How Practicing Gratitude at All Times Changes Everything

We all know it’s important to be grateful. To give thanks for the good things in our lives. Yet let’s face it, sometimes that is just easier said than done.

Related: What I Learned From Keeping a Gratitude Journal

So given the Thanksgiving holiday that is upon us once more, I wanted to pen a few thoughts on how we can cultivate greater gratitude in our lives. Not just in good times, but at all times.

My dad often says he feels like the richest man in the world. It always makes me smile because, having been a dairy farmer his entire life, I don’t think he ever earned above the minimum wage (and that would have been a good, drought-free year!) Needless to say, when he talks about feeling rich, he’s not referring to the size of his pension plan (he never had one), but to the love in his life and the gratitude in his heart.

Don’t get me wrong. Dad, like all people who’ve made it to his ripe age in life (he’s 83), has had his share of hardships and heartache. He lost his youngest son—my brother Peter—after a long battle with mental illness. He’s supported his oldest son—my brother Frank—to adapt to life in a wheelchair after a motorbike accident left him with paraplegia. And he’s endured long droughts that took all his ingenuity to find ways to feed his seven children.

Dad has taught me a lot about the power of gratitude; how it can be a tonic in difficult times and lift our spirits when we’re down. He taught me that gratitude isn’t about how much or little you have, but the story you tell yourself about it. Gratitude expands our capacity to feel joy and infuses a deeper dimension into our living. It’s not something to practice only when times are good—when we land the job, cure the illness, win the client or find our “soul mate”—but something to practice at all times. In fact, a little gratitude can help us stay far more buoyant when the storm waves are high and we’re struggling to stay afloat. Gratitude gives us to access humor amidst our hardship, strength amidst our struggles, and hope when despair looms large.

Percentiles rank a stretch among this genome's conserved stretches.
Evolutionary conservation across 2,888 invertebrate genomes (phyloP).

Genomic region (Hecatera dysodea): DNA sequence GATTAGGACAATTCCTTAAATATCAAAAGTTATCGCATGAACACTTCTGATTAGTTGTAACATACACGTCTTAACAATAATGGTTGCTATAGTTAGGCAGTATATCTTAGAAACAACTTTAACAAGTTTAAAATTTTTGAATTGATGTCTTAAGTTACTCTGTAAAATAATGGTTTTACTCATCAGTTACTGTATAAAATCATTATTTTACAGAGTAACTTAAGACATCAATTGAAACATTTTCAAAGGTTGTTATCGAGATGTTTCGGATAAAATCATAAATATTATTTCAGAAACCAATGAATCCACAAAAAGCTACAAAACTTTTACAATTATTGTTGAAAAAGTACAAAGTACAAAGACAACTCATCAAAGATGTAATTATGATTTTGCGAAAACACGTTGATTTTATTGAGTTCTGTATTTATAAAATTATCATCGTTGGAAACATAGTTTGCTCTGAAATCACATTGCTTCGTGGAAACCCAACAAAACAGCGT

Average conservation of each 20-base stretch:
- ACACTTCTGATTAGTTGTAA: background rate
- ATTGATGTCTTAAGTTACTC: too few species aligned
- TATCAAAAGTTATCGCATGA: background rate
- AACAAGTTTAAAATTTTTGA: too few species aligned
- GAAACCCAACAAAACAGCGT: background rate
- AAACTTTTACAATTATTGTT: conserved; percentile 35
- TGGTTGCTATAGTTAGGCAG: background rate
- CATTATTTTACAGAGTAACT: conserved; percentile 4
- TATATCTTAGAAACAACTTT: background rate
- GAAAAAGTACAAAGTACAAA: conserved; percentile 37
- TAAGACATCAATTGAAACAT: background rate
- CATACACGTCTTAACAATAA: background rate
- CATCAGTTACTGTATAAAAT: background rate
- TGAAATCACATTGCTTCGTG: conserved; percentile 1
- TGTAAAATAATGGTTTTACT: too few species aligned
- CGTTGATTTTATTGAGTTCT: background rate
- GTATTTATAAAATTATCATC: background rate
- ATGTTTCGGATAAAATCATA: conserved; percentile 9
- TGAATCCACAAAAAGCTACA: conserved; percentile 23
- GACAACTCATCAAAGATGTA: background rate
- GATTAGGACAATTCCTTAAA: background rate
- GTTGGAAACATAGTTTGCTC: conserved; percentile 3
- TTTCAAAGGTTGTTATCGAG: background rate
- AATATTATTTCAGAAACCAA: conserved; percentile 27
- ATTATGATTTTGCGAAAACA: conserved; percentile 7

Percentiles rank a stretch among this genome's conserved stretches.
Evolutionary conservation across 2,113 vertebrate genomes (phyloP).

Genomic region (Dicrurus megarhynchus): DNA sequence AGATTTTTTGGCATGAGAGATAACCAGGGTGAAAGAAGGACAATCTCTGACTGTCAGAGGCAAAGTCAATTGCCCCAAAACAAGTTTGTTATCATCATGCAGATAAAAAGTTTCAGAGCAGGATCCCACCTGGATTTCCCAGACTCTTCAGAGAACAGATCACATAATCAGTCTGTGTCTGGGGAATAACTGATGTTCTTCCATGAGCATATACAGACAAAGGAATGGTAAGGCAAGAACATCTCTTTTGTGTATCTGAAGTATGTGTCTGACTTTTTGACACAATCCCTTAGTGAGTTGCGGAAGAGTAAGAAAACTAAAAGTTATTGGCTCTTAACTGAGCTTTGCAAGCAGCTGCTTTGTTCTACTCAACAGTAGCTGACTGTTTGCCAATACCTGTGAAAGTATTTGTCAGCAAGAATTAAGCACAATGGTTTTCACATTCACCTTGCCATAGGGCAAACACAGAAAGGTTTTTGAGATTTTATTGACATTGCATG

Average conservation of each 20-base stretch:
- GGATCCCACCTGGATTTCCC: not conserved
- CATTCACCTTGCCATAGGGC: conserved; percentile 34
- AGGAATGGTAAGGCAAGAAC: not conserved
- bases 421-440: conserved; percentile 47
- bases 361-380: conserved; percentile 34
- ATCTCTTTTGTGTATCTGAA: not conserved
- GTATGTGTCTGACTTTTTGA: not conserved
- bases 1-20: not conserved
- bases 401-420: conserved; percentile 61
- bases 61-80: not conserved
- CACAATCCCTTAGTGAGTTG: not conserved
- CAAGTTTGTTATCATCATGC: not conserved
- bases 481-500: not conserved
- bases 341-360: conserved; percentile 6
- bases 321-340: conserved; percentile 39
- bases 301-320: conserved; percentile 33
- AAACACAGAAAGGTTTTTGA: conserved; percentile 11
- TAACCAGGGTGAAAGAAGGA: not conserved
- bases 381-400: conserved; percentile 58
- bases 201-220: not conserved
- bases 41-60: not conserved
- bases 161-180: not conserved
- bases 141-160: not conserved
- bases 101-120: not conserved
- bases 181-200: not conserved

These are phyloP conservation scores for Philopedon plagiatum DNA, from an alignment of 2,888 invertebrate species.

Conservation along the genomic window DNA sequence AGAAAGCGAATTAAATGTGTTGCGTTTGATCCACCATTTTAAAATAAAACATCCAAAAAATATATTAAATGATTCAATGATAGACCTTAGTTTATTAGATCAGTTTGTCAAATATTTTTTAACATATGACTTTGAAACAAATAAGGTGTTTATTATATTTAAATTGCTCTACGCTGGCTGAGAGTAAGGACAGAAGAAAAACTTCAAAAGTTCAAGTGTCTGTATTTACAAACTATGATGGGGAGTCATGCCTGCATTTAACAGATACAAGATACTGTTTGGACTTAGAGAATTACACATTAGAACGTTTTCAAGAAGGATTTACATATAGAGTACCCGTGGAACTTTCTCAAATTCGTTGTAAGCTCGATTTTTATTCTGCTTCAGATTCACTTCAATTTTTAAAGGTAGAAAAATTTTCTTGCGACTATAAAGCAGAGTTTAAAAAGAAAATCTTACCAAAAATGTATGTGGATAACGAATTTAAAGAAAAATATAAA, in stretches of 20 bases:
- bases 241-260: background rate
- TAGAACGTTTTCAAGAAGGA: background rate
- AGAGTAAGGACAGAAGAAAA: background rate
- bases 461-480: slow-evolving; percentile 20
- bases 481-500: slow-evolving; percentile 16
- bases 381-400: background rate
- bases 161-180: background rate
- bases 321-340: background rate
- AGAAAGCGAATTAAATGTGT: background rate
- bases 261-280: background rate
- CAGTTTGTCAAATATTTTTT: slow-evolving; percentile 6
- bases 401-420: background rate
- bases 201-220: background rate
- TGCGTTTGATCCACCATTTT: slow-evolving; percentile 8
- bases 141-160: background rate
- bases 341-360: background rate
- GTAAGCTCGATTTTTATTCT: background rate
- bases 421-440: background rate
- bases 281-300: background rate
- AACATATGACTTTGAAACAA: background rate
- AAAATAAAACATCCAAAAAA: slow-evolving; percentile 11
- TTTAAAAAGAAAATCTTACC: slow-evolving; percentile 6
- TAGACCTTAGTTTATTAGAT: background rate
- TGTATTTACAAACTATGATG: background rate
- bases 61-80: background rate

Of course, like any worthwhile endeavor, practicing gratitude demands ongoing effort. It’s so easy to let our innate negativity bias direct our focus and shape our lives, leaving us constantly dwelling on all that is not as we want it to be. It’s why so many spend the best years of their lives complaining, comparing and anxious!

Sure, life provides a constant stream of situations that don’t conform to hopes or fulfill expectations. But beneath that stream runs a deeper current of blessings that can easily be taken for granted. Gratitude takes nothing for granted. It shines a spotlight on all that is good, amplifying its presence, all while putting your “problems” into perspective and emboldening you with the courage you need to respond to them more constructively, less resentfully.

Intentionally taking a moment to be grateful for the present moment opens a deeper dimension to our living.